History Highlights: Explore ARCs of Upcoming Fiction and Nonfiction Releases

There’s no time like the present to study the past. This season we have fascinating historical fiction and nonfiction titles spanning over 150 years. Meet a heroine of the Civil Rights Movement, learn about the childhoods of famous figures, and navigate the perils of the Transcontinental Railroad.

With each title in this blog post you’ll travel further and further back in time. Read on to find reviews, author info, and links to review each title for free on NetGalley!

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Eddie Whatever: An Interview with Author Lois Ruby

Something strange is happening at Silver Brook! When thirteen-year-old Eddie is roped into volunteering at Silver Brook Pavilion retirement home for his bar mitzvah service project, he discovers a colorful cast of characters. There’s a dramatic courtship unfolding, long-hidden secret identities, a rumor of a vengeful ghost, and a thief on the loose. When suspicion falls on Eddie, he teams up with his fellow volunteer (and crush), Tessa, to solve the mysteries of Silver Brook.

Today Lois Ruby, author of Eddie Whatever, joins us to discuss her approach to writing contemporary middle grade, her narrative technique, and her upcoming projects. Read on to find a discussion guide and teaching guide!

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Moving Forward Through Tough Times

In Lawrence J. Cohen’s book, The Opposite of Worry, he describes the “Second Chicken” effect. If a baby chicken gets scared by a sudden noise or movement, it will freeze in place and look for a second chicken. If that second chicken is happily pecking and scratching at the dirt, the baby chicken will unfreeze and continue to peck and scratch and go about its business. If there is no second chicken, the baby chicken will remain paralyzed with fear.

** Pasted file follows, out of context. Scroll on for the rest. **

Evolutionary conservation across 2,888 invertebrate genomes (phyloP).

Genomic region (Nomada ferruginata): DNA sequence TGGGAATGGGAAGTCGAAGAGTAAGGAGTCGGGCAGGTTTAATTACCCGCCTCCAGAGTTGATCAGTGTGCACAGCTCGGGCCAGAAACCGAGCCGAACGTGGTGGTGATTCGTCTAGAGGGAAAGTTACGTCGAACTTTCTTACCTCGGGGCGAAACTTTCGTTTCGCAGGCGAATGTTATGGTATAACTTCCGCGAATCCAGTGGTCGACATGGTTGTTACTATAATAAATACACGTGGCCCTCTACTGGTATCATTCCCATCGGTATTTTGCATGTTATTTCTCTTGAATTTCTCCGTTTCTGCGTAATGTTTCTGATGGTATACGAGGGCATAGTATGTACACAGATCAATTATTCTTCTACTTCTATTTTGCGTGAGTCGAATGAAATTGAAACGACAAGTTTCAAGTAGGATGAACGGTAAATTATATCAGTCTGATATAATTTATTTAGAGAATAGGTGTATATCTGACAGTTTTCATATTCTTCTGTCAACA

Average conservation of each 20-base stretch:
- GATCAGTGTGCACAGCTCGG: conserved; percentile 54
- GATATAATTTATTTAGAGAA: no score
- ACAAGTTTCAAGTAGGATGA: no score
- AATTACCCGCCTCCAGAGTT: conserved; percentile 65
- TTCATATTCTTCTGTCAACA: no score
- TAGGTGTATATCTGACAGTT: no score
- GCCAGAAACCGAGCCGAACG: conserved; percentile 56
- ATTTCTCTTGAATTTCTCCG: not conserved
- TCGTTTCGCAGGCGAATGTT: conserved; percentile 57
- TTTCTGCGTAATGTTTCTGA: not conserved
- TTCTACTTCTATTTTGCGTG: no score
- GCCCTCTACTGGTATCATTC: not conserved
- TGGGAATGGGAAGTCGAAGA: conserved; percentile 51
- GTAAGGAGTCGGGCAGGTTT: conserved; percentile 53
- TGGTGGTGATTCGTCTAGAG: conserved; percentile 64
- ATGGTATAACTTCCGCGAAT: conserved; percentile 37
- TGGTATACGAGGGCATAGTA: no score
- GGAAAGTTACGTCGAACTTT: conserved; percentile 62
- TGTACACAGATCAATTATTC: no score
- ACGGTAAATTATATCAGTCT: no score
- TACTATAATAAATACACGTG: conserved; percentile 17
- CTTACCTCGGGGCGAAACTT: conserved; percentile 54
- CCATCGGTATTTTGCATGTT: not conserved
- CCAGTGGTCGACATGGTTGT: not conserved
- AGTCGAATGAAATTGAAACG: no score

Anxiety, worry, and fear loom like a large shadow. Children look to others to know how to react. Educators are the second chickens. They are leading the way in classrooms, libraries, school cafeterias, and everywhere students look for reassurance and redirection.

Sharing books with resilient characters is another way to help students move forward. These books show that even during difficult and dark times, there are ways to keep learning, growing, and engaging with others.

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Spring Sesame Street ® Roundup

Sesame Street ® has always been a place of friendship and love. As we round out a full year of pandemic living, give young readers encouragement and self-care advice with everlasting friends like Elmo, Big Bird, and Cookie Monster. This spring’s Sesame Street title lists include new activities, healthy habits, and good character practices. Read on to find out more!

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Rissy No Kissies: An Interview with Author Katey Howes

A lovebird who doesn’t like kisses? Rissy’s friends and family wonder if she’s sick, confused, or rude. But kisses make Rissy uncomfortable. Can one little lovebird show everyone that there’s no one right way to show you care?

Rissy No Kissies carries the message that “your body and your heart are yours, and you choose how to share.” A note at the end provides further information for kids, parents, and educators about body autonomy, consent, and different ways to show affection.

Today author Katey Howes joins us to discuss her inspiration, creative choices, and why it’s important to introduce consent to young readers.

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